Some cameras just seem less trustworthy. For example, the Wyze Cam costs $26, where other manufacturers generally sell their cameras for $100 to $200. We actually thought the Wyze Cam worked pretty well and it’s certainly an amazing value. However, Wyze doesn’t offer any two-factor authentication support. And, whenever you initiate a live streaming session, that video feed is provided by a Chinese company named ThroughTek.

Whether you trust a company like Wyze is up to you. For example, Wyze might be fine for keeping an eye on the outside of your house, but you might not want to place it in your living room. It’s worth nothing that you can even use a Wyze camera without connecting it to Wi-Fi, and just record to a microSD card.

Other cameras are even less trustworthy. In 2017, many cameras by Chinese manufacturer Foscam were found vulnerable to attack. For example, some of these cameras contained hardcoded backdoor passwords that would allow attackers to view live feeds from your camera. It’s worth spending a bit more for a more secure camera.

Choose a Camera That Supports Two-Factor Authentication

As we’ve already mentioned several times, two-factor authentication is a key security feature to have with a smart security camera account. You can set up two-factor authentication for your Nest account and Amazon account.

Unfortunately, the Wyze Cam doesn’t offer this feature. Even Netgear’s Arlo cameras don’t offer two-factor authentication, so don’t count on every camera from a trustworthy company including this type of security.

For maximum security and privacy, be sure to choose a camera that supports two-factor authentication, and be sure to set it up! Do your research before buying a camera.

How to Keep Your Security Cameras Secure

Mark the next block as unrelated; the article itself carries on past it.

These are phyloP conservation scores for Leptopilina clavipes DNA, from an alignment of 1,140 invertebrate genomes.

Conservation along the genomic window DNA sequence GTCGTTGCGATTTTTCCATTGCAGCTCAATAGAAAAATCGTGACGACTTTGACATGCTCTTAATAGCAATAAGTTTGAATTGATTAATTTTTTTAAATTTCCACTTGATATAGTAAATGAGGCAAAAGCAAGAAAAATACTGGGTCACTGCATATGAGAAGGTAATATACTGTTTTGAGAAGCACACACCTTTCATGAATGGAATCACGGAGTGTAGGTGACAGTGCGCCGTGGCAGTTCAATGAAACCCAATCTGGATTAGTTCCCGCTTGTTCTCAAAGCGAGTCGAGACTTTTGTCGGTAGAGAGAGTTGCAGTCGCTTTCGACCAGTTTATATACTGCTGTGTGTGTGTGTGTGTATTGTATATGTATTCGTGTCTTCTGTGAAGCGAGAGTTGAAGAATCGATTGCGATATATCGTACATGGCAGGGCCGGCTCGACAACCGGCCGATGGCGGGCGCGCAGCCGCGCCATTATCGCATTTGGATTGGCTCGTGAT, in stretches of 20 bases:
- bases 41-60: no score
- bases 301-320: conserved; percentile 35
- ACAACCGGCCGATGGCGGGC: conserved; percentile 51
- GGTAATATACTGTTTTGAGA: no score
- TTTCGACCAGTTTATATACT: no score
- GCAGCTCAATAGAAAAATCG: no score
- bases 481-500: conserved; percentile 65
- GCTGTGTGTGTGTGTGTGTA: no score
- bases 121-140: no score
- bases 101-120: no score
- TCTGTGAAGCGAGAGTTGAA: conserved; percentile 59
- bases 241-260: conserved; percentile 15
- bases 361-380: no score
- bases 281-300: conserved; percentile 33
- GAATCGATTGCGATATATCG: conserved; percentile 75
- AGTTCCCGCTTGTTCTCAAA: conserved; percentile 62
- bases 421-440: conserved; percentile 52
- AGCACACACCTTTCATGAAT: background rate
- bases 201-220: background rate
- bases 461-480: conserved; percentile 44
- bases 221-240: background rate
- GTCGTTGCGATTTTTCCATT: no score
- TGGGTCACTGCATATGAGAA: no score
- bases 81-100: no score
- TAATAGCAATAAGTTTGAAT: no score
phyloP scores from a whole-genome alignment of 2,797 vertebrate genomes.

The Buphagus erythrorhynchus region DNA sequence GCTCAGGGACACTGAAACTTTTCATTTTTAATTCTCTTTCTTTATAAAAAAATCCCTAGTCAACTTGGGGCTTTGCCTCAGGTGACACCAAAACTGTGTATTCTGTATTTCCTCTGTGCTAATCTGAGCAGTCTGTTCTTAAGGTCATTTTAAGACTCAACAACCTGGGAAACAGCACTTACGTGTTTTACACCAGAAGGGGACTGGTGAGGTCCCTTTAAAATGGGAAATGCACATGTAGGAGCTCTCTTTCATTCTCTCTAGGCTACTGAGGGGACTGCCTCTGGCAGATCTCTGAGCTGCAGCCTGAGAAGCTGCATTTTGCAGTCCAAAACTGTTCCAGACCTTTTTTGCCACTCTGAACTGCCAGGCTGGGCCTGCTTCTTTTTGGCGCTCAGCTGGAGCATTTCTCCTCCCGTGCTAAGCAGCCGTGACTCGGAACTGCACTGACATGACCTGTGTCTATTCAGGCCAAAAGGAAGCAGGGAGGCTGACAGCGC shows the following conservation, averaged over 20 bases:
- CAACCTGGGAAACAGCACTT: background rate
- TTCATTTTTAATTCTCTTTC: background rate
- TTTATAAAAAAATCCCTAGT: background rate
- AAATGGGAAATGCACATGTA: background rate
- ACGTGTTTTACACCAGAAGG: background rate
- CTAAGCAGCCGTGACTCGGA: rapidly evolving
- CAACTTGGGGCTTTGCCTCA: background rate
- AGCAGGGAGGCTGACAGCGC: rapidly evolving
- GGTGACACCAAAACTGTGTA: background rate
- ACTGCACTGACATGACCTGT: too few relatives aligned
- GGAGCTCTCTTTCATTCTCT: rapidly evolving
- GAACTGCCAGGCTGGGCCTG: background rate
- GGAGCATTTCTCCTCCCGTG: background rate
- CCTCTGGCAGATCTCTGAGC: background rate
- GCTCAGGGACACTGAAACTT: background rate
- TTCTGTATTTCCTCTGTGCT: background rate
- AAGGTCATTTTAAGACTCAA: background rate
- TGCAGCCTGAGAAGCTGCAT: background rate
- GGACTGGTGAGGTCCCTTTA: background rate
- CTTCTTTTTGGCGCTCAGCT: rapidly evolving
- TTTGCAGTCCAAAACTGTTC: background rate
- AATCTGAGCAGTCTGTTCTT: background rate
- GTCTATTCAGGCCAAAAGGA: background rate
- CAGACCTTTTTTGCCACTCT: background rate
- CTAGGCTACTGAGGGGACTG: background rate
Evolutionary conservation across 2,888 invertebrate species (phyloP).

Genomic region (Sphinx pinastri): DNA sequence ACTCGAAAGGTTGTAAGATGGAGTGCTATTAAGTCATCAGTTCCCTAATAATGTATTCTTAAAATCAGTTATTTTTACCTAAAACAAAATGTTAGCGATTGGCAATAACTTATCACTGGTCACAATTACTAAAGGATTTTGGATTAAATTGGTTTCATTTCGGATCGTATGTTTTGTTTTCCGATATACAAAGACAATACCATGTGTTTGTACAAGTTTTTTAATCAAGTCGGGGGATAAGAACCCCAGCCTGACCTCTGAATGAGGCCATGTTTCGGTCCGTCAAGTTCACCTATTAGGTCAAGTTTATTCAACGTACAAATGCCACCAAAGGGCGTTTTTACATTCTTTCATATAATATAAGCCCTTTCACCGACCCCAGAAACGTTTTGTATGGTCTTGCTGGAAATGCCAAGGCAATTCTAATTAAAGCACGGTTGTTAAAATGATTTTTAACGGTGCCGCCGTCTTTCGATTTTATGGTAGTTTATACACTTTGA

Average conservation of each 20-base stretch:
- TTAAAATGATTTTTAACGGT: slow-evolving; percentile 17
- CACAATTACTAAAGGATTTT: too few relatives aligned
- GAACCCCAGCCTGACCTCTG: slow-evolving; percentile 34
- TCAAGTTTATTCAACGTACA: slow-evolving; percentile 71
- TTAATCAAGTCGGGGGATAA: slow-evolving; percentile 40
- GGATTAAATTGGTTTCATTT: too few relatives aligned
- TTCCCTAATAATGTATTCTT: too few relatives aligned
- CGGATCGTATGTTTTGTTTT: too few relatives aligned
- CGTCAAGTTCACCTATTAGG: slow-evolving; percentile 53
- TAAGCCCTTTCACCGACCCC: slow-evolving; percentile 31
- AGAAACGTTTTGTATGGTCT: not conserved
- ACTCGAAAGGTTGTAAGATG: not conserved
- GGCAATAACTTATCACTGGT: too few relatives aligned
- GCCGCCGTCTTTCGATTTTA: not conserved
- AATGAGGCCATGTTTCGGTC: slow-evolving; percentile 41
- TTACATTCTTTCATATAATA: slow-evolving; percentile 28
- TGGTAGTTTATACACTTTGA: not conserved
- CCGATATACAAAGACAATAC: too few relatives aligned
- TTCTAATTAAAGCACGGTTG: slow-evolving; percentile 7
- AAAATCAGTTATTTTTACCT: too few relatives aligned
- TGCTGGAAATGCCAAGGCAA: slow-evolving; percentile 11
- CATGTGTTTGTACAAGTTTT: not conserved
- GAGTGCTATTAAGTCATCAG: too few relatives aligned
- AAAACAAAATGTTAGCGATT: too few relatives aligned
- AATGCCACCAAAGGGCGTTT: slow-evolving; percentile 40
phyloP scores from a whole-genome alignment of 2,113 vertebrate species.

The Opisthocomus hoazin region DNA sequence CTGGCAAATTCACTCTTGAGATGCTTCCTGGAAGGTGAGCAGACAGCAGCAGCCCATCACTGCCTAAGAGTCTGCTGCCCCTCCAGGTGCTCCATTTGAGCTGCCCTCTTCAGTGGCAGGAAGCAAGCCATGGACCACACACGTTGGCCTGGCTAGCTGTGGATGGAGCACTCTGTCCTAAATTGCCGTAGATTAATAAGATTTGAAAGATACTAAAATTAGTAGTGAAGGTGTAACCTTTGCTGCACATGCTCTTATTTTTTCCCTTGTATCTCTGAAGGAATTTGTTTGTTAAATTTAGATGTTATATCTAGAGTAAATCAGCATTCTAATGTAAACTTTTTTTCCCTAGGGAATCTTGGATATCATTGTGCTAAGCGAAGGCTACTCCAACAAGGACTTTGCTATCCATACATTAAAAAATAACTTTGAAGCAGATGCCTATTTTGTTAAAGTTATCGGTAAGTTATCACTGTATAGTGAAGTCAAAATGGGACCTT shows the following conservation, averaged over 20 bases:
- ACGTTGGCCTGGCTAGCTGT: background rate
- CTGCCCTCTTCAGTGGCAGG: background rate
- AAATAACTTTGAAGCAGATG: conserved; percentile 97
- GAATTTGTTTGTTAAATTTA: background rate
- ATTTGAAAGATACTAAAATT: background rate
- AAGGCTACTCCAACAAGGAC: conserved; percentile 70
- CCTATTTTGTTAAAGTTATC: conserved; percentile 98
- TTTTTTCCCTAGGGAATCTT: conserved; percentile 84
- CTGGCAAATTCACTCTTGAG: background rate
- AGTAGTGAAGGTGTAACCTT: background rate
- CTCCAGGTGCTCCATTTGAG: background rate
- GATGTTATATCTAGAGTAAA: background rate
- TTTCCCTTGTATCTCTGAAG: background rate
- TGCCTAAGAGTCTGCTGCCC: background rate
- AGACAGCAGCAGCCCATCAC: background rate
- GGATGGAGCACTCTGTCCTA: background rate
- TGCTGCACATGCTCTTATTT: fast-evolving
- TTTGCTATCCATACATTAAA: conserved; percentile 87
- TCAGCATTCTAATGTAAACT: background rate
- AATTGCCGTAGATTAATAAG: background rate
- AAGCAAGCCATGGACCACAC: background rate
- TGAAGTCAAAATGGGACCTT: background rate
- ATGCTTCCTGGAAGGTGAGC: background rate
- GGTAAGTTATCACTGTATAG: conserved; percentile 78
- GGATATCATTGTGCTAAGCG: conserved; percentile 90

The core advice here is pretty simple. Here’s how to choose a secure security camera and keep your video feeds private:

  1. Buy a “smart” security camera, not an IP security camera that requires more configuration.
  2. Get a camera from a trustworthy brand you recognize, like Nest or Amazon.
  3. Use a strong password when you create your online account for the camera.
  4. Enable two-factor authentication. (Be sure to buy a camera with this feature for maximum security.)

If you do all these things, you should be completely secure. The worst case scenario would be a massive breach of Nest or Amazon’s servers, but that would be a big shocking story, and would be fixed immediately.

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How to Protect Your Router From the Latest Malware Attack

We talk a lot about software designed to attack our smartphones and computers, but it turns out your router might also be at risk. That’s right. Some dangerous new malware is going after the box you use to beam internet around your home or office.

Here’s what you need to know about the malware and how to keep your router protected.

The risk

VPNFilter is a new type of malware designed specifically to target internet routers. It’s capable of collecting communication information from your router, attacking other computers, and destroying your device remotely. According to Cisco, the malware has already infected over 500,00 routers around the world.

Not all routers are susceptible to VPNFilter, but a few of the major brands are at risk. Here’s the full list of devices (via Ars Technica):

  • Linksys E1200
  • Linksys E2500
  • Linksys WRVS4400N
  • Mikrotik RouterOS for Cloud Core Routers: Versions 1016, 1036, and 1072
  • Netgear DGN2200
  • Netgear R6400